I flick at a piece of curling paint from a spar, and run my hand along her gunnels. I gaze at the curve of her bow, and my mind is back to that first year, and a soft January evening. I feel salt water drying on my face and lick my lips to taste it. My mate, Trevor sits in front of me and his paddle dips with mine. A put-put fishing boat motors ahead of us, her white hull mixes with reflections of sunset. We are heading east. A cormorant wheels inches above the water between us. White water churns and boils behind the fishing boat. We make a race of it now. If we stay to the starboard side, and get onto the boat’s bow wave, we can surf in to shore. The fishermen urge us on, even though they are unwilling to slow. Three kilometres from shore now and the tide ebbs, eddies swirl around each dip of our paddles.
Seagulls dive for fish scraps in front of us as the fishermen clean their catch. They laugh, bombarding us with fish guts, we laugh too, but maintain our beat, and we are gaining on them. Their boat follows the channel; our shallow draft lets us cut across cockle flats. A blue swimmer crab rears at our shadow. Drenched from paddling, we level with them now. More cormorants streak from the other side of the bay, across our bow and to their nests on Shag Island. I am squinting and imagine their reflections, saltwater burns my eyes, but their calls tell me they’re there. Trevor is singing a shanty now, it helps keep our rhythm. I start singing faster, I see his back bend, and his paddle digs deeper.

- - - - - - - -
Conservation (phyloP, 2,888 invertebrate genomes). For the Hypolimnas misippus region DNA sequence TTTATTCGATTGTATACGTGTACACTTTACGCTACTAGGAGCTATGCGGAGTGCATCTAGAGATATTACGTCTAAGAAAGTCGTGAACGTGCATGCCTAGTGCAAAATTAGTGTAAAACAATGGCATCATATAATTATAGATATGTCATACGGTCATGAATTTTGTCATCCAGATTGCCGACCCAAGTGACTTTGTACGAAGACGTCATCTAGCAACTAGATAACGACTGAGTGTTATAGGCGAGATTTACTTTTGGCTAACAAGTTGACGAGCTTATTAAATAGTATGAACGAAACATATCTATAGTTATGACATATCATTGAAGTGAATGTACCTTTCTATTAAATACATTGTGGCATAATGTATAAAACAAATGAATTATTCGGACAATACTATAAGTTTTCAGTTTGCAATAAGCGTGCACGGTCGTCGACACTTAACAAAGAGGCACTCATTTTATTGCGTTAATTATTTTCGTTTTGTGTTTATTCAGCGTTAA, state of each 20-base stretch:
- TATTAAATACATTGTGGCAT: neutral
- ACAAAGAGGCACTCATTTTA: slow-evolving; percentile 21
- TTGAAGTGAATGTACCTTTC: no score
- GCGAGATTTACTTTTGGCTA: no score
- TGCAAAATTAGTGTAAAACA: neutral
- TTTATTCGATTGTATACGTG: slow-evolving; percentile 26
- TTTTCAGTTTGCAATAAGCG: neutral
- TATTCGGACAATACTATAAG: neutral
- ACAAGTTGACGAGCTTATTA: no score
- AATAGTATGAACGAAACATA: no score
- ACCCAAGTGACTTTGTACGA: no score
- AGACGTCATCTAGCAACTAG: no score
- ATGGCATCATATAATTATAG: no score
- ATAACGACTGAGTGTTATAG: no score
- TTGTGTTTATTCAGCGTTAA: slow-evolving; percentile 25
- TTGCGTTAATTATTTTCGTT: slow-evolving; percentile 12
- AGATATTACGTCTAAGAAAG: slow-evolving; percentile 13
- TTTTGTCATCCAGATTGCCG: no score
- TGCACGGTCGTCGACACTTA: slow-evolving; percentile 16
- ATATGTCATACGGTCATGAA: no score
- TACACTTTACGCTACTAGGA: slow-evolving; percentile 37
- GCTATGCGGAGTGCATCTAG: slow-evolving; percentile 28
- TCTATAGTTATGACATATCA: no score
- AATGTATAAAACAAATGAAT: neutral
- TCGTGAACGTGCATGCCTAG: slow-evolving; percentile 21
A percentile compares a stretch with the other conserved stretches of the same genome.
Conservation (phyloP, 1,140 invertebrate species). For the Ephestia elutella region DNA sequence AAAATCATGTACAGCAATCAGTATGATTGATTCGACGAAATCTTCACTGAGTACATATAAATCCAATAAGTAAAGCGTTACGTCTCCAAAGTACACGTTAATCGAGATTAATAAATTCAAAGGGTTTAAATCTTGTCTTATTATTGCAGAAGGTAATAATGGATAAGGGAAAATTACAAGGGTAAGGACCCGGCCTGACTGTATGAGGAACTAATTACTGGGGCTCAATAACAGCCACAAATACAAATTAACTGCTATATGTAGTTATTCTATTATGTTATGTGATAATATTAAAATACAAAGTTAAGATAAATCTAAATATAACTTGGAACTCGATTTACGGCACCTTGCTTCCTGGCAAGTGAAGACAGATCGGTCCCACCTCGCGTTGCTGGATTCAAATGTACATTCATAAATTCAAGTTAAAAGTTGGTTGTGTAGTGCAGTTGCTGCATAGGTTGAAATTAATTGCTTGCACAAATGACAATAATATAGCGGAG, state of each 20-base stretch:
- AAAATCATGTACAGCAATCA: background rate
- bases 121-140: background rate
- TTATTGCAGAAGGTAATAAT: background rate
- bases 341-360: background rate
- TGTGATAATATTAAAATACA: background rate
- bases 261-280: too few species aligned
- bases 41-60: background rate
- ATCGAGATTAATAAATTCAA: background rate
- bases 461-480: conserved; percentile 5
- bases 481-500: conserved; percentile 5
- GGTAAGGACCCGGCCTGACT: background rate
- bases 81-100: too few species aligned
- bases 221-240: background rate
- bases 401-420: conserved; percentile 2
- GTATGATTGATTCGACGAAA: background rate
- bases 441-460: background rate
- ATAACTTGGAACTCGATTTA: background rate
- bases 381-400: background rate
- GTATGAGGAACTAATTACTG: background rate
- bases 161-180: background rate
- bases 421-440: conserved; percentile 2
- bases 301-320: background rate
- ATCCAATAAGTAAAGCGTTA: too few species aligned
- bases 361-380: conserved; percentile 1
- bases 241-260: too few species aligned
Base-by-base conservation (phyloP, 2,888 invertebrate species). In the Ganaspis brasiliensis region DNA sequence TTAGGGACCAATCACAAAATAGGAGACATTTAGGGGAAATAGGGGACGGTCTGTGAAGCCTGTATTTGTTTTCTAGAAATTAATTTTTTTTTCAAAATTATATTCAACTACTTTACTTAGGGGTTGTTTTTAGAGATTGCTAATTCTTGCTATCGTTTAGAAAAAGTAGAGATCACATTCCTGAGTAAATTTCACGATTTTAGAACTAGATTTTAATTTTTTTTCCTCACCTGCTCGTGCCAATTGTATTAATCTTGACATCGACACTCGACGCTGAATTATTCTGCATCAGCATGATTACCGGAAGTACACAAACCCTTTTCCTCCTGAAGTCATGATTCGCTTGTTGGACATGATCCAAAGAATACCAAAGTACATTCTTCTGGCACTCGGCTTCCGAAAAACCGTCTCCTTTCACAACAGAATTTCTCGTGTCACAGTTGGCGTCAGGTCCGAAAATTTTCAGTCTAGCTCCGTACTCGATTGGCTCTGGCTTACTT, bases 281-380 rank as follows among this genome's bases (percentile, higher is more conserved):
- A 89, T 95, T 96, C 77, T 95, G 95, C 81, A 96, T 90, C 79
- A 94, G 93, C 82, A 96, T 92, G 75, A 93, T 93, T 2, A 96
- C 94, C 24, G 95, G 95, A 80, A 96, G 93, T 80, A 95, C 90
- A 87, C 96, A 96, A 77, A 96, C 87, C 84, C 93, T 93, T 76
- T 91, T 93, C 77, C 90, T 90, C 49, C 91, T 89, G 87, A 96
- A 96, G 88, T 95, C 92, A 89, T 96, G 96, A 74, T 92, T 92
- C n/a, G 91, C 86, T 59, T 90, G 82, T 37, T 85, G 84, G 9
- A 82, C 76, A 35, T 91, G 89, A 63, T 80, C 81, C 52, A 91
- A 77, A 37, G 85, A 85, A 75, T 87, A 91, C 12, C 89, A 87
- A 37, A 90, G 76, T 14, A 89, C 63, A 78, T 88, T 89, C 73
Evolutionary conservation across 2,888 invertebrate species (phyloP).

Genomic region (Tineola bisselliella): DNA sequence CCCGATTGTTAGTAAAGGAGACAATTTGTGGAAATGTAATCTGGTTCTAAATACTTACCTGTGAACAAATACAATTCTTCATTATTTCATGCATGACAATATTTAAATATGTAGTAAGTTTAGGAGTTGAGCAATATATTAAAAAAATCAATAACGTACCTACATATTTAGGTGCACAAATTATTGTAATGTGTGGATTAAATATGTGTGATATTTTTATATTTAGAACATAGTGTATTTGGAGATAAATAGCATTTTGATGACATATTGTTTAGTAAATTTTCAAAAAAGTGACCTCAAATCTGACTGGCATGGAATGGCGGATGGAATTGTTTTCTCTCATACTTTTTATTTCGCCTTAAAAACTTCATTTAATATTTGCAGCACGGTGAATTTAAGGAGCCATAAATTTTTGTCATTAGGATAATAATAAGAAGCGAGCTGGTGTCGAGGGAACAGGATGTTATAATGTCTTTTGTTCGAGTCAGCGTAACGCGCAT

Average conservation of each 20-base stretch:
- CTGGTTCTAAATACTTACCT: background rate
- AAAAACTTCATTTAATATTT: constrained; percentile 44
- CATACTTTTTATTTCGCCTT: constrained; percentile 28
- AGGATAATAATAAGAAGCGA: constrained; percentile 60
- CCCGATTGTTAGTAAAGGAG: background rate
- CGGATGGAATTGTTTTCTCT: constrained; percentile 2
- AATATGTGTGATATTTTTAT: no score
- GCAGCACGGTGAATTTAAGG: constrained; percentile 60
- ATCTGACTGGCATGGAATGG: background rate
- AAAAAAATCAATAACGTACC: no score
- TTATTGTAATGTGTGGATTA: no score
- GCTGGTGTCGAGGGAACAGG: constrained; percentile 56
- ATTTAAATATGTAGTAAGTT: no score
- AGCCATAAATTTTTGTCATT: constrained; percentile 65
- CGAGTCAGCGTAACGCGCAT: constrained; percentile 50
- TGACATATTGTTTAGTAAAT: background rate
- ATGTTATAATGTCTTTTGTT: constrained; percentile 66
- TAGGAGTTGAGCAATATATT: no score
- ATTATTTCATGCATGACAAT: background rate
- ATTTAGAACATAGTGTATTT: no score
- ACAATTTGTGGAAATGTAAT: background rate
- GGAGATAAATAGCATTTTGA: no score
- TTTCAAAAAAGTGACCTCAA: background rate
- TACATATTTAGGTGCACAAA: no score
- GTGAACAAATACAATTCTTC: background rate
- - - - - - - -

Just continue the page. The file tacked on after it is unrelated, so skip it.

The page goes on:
‘We are on top of the wave now.’ Trevor yells. ‘Let’s surf it for a while.’
We slow our paddling and glide along, allowing gravity to hold our speed. I drag my blade and steer the canoe up on the stern wave’s curl. Closer to the boat now, the wave is higher and the canoe surges.
‘Get away out of it, you, crazy buggers’ One of the fishermen yells and a fish head bounces off our bow. A gull dives and clips Trevor, he grabs at his glasses sliding off his nose. We wobble and lose momentum.
‘Snooze, you lose.’ The fisherman calls. ‘Race you to shore.’
Trevor starts the shanty again, and they join in too. Our paddles slash faster now and we draw ahead, we set our sights on another boat one hundred metres ahead.
‘This one too?’ I pant between the bars of: Drunken Sailor.
Trevor nods, ramps up the rhythm, and we devour the glassy surface. Dodging between moored boats we power toward shore, the canoe bumps on the sand as waves from the ski-boats carry us through the shallows.